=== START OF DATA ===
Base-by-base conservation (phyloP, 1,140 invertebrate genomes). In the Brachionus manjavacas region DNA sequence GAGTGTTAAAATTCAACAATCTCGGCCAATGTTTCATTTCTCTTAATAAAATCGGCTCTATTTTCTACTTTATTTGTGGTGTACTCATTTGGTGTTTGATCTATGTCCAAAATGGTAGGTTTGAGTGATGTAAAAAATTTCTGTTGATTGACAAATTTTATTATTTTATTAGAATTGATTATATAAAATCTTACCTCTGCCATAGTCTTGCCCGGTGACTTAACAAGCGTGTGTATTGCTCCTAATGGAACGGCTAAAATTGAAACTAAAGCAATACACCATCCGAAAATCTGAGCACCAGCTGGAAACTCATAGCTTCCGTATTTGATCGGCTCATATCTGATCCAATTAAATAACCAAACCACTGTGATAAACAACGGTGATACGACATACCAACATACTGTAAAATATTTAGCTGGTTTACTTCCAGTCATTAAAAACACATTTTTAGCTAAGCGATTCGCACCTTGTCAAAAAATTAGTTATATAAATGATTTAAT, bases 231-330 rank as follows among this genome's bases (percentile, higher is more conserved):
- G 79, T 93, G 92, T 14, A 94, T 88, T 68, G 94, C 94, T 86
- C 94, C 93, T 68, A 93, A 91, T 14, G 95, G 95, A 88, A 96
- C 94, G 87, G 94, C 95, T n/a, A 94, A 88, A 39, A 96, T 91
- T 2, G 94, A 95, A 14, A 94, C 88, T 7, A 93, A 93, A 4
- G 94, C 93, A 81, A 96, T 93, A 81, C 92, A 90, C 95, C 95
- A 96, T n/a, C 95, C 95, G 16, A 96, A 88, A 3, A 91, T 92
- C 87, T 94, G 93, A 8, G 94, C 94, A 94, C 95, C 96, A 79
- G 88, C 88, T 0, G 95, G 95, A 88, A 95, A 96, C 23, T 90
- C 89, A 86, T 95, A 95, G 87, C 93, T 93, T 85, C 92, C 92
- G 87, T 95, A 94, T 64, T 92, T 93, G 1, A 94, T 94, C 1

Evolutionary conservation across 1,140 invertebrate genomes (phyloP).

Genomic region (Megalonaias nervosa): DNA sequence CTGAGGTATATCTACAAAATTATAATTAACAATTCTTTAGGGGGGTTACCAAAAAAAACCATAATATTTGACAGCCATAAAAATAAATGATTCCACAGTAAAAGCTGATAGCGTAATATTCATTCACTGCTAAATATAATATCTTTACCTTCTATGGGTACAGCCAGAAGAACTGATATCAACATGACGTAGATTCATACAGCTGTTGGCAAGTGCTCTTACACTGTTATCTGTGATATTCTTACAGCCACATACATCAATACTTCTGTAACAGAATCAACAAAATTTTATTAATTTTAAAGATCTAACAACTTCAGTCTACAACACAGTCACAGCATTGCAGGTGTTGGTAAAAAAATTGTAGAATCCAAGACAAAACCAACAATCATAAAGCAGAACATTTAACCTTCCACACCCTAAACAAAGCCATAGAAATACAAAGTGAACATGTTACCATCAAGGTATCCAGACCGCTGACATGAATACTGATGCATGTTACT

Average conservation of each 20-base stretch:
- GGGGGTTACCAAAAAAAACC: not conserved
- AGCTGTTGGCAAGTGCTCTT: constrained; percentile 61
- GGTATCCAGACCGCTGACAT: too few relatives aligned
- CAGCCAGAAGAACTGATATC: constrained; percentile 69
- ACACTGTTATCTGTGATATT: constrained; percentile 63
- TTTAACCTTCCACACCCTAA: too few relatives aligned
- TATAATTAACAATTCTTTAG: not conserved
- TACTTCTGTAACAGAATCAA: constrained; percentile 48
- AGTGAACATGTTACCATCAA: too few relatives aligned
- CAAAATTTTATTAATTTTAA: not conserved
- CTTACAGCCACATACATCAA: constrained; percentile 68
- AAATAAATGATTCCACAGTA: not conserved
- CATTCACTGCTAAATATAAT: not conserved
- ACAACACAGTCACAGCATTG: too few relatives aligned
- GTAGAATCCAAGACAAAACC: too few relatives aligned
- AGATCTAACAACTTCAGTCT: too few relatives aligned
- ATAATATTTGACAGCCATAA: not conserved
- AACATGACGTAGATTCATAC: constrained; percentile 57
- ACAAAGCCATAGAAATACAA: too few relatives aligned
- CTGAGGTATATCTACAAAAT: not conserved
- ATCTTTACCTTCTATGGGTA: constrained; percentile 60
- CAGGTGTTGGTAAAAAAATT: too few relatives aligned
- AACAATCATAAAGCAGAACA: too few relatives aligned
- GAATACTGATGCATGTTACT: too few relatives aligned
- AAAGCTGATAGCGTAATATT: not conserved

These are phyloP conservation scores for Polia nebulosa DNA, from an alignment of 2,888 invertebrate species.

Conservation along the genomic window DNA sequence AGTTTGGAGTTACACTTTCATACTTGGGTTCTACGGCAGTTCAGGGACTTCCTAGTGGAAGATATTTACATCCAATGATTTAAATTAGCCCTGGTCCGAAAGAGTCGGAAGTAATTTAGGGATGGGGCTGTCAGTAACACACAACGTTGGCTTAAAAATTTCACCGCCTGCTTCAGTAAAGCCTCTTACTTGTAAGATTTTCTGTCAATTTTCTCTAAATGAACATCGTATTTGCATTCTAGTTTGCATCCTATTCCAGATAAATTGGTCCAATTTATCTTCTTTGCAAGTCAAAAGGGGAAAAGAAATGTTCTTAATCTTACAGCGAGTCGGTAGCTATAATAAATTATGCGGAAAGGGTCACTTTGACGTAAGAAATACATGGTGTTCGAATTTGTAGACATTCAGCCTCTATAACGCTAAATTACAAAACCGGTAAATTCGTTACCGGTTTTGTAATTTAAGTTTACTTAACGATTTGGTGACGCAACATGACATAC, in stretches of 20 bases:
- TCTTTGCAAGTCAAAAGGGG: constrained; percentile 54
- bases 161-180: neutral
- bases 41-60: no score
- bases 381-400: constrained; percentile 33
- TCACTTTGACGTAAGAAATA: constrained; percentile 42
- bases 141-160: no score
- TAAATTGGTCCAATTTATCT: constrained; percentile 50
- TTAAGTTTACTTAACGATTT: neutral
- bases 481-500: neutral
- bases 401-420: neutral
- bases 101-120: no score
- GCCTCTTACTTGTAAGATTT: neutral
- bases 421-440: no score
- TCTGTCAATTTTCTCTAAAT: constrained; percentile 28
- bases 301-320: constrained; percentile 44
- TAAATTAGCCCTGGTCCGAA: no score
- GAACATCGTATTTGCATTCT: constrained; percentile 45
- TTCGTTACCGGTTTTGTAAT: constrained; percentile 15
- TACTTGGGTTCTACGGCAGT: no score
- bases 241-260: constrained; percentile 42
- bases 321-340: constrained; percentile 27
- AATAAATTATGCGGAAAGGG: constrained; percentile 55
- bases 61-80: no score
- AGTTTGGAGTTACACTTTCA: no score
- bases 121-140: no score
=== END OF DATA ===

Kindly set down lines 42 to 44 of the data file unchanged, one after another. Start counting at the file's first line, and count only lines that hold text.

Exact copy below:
- TCTTTGCAAGTCAAAAGGGG: constrained; percentile 54
- bases 161-180: neutral
- bases 41-60: no score